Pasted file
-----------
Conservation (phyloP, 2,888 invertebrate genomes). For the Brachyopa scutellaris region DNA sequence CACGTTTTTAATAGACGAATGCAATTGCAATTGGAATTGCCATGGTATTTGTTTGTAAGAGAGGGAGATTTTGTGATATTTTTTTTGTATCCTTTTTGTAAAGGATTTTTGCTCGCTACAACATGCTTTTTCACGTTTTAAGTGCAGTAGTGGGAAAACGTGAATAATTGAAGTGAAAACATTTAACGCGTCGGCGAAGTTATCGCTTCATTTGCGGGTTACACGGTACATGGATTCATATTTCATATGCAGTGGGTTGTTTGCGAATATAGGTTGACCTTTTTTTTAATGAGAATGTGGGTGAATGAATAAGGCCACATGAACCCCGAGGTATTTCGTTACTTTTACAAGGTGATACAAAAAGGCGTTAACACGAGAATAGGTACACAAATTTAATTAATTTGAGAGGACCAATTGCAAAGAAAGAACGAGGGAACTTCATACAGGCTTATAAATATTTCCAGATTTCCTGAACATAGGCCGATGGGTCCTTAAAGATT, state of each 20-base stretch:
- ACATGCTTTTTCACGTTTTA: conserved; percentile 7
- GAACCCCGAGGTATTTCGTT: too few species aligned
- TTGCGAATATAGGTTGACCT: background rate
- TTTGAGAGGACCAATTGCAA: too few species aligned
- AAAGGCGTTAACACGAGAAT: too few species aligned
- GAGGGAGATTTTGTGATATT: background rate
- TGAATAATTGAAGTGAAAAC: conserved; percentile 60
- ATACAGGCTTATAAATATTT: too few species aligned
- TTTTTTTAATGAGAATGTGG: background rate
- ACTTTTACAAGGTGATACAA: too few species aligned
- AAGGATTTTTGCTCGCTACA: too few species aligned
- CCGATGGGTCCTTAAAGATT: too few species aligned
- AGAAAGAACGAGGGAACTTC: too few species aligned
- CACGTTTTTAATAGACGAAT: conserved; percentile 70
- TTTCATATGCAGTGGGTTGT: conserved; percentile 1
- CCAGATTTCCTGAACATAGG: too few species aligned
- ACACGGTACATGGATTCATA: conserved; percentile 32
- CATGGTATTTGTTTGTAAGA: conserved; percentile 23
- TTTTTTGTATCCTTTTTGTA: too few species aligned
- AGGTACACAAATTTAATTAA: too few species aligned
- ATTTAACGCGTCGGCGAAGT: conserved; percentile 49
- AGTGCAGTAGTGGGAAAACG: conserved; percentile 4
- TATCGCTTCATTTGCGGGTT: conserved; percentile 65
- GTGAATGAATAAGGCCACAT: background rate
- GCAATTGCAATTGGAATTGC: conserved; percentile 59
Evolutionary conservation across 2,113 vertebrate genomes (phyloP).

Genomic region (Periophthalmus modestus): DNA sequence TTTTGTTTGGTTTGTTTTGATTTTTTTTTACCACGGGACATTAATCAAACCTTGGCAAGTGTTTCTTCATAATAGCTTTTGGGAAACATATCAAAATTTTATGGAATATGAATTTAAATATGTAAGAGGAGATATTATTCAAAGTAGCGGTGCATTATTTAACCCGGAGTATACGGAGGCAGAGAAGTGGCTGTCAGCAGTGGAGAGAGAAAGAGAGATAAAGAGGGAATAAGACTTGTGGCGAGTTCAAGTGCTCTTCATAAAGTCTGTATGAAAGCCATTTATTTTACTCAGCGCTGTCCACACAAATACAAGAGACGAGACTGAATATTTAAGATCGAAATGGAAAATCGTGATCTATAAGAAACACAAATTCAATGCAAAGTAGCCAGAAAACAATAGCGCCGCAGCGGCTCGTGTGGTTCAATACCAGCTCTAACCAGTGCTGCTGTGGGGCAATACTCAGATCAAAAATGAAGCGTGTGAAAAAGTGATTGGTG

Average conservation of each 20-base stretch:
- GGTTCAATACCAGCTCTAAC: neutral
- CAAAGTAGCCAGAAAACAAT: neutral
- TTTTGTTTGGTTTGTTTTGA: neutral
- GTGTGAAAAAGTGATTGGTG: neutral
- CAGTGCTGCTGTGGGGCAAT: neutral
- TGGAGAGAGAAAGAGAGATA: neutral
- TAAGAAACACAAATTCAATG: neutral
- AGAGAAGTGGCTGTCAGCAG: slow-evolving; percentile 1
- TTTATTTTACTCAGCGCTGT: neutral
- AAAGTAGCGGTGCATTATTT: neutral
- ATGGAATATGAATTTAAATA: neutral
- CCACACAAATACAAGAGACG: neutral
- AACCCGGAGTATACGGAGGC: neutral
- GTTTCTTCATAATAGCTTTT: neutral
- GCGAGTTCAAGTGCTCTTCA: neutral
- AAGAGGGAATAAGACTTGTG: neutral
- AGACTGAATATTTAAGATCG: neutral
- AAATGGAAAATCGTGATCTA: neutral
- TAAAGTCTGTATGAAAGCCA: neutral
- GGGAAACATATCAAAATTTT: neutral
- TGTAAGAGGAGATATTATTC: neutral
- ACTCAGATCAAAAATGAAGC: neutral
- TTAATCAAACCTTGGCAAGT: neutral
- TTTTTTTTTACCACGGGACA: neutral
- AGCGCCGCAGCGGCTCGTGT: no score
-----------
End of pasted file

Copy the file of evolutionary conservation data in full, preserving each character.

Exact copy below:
Conservation (phyloP, 2,888 invertebrate genomes). For the Brachyopa scutellaris region DNA sequence CACGTTTTTAATAGACGAATGCAATTGCAATTGGAATTGCCATGGTATTTGTTTGTAAGAGAGGGAGATTTTGTGATATTTTTTTTGTATCCTTTTTGTAAAGGATTTTTGCTCGCTACAACATGCTTTTTCACGTTTTAAGTGCAGTAGTGGGAAAACGTGAATAATTGAAGTGAAAACATTTAACGCGTCGGCGAAGTTATCGCTTCATTTGCGGGTTACACGGTACATGGATTCATATTTCATATGCAGTGGGTTGTTTGCGAATATAGGTTGACCTTTTTTTTAATGAGAATGTGGGTGAATGAATAAGGCCACATGAACCCCGAGGTATTTCGTTACTTTTACAAGGTGATACAAAAAGGCGTTAACACGAGAATAGGTACACAAATTTAATTAATTTGAGAGGACCAATTGCAAAGAAAGAACGAGGGAACTTCATACAGGCTTATAAATATTTCCAGATTTCCTGAACATAGGCCGATGGGTCCTTAAAGATT, state of each 20-base stretch:
- ACATGCTTTTTCACGTTTTA: conserved; percentile 7
- GAACCCCGAGGTATTTCGTT: too few species aligned
- TTGCGAATATAGGTTGACCT: background rate
- TTTGAGAGGACCAATTGCAA: too few species aligned
- AAAGGCGTTAACACGAGAAT: too few species aligned
- GAGGGAGATTTTGTGATATT: background rate
- TGAATAATTGAAGTGAAAAC: conserved; percentile 60
- ATACAGGCTTATAAATATTT: too few species aligned
- TTTTTTTAATGAGAATGTGG: background rate
- ACTTTTACAAGGTGATACAA: too few species aligned
- AAGGATTTTTGCTCGCTACA: too few species aligned
- CCGATGGGTCCTTAAAGATT: too few species aligned
- AGAAAGAACGAGGGAACTTC: too few species aligned
- CACGTTTTTAATAGACGAAT: conserved; percentile 70
- TTTCATATGCAGTGGGTTGT: conserved; percentile 1
- CCAGATTTCCTGAACATAGG: too few species aligned
- ACACGGTACATGGATTCATA: conserved; percentile 32
- CATGGTATTTGTTTGTAAGA: conserved; percentile 23
- TTTTTTGTATCCTTTTTGTA: too few species aligned
- AGGTACACAAATTTAATTAA: too few species aligned
- ATTTAACGCGTCGGCGAAGT: conserved; percentile 49
- AGTGCAGTAGTGGGAAAACG: conserved; percentile 4
- TATCGCTTCATTTGCGGGTT: conserved; percentile 65
- GTGAATGAATAAGGCCACAT: background rate
- GCAATTGCAATTGGAATTGC: conserved; percentile 59
Evolutionary conservation across 2,113 vertebrate genomes (phyloP).

Genomic region (Periophthalmus modestus): DNA sequence TTTTGTTTGGTTTGTTTTGATTTTTTTTTACCACGGGACATTAATCAAACCTTGGCAAGTGTTTCTTCATAATAGCTTTTGGGAAACATATCAAAATTTTATGGAATATGAATTTAAATATGTAAGAGGAGATATTATTCAAAGTAGCGGTGCATTATTTAACCCGGAGTATACGGAGGCAGAGAAGTGGCTGTCAGCAGTGGAGAGAGAAAGAGAGATAAAGAGGGAATAAGACTTGTGGCGAGTTCAAGTGCTCTTCATAAAGTCTGTATGAAAGCCATTTATTTTACTCAGCGCTGTCCACACAAATACAAGAGACGAGACTGAATATTTAAGATCGAAATGGAAAATCGTGATCTATAAGAAACACAAATTCAATGCAAAGTAGCCAGAAAACAATAGCGCCGCAGCGGCTCGTGTGGTTCAATACCAGCTCTAACCAGTGCTGCTGTGGGGCAATACTCAGATCAAAAATGAAGCGTGTGAAAAAGTGATTGGTG

Average conservation of each 20-base stretch:
- GGTTCAATACCAGCTCTAAC: neutral
- CAAAGTAGCCAGAAAACAAT: neutral
- TTTTGTTTGGTTTGTTTTGA: neutral
- GTGTGAAAAAGTGATTGGTG: neutral
- CAGTGCTGCTGTGGGGCAAT: neutral
- TGGAGAGAGAAAGAGAGATA: neutral
- TAAGAAACACAAATTCAATG: neutral
- AGAGAAGTGGCTGTCAGCAG: slow-evolving; percentile 1
- TTTATTTTACTCAGCGCTGT: neutral
- AAAGTAGCGGTGCATTATTT: neutral
- ATGGAATATGAATTTAAATA: neutral
- CCACACAAATACAAGAGACG: neutral
- AACCCGGAGTATACGGAGGC: neutral
- GTTTCTTCATAATAGCTTTT: neutral
- GCGAGTTCAAGTGCTCTTCA: neutral
- AAGAGGGAATAAGACTTGTG: neutral
- AGACTGAATATTTAAGATCG: neutral
- AAATGGAAAATCGTGATCTA: neutral
- TAAAGTCTGTATGAAAGCCA: neutral
- GGGAAACATATCAAAATTTT: neutral
- TGTAAGAGGAGATATTATTC: neutral
- ACTCAGATCAAAAATGAAGC: neutral
- TTAATCAAACCTTGGCAAGT: neutral
- TTTTTTTTTACCACGGGACA: neutral
- AGCGCCGCAGCGGCTCGTGT: no score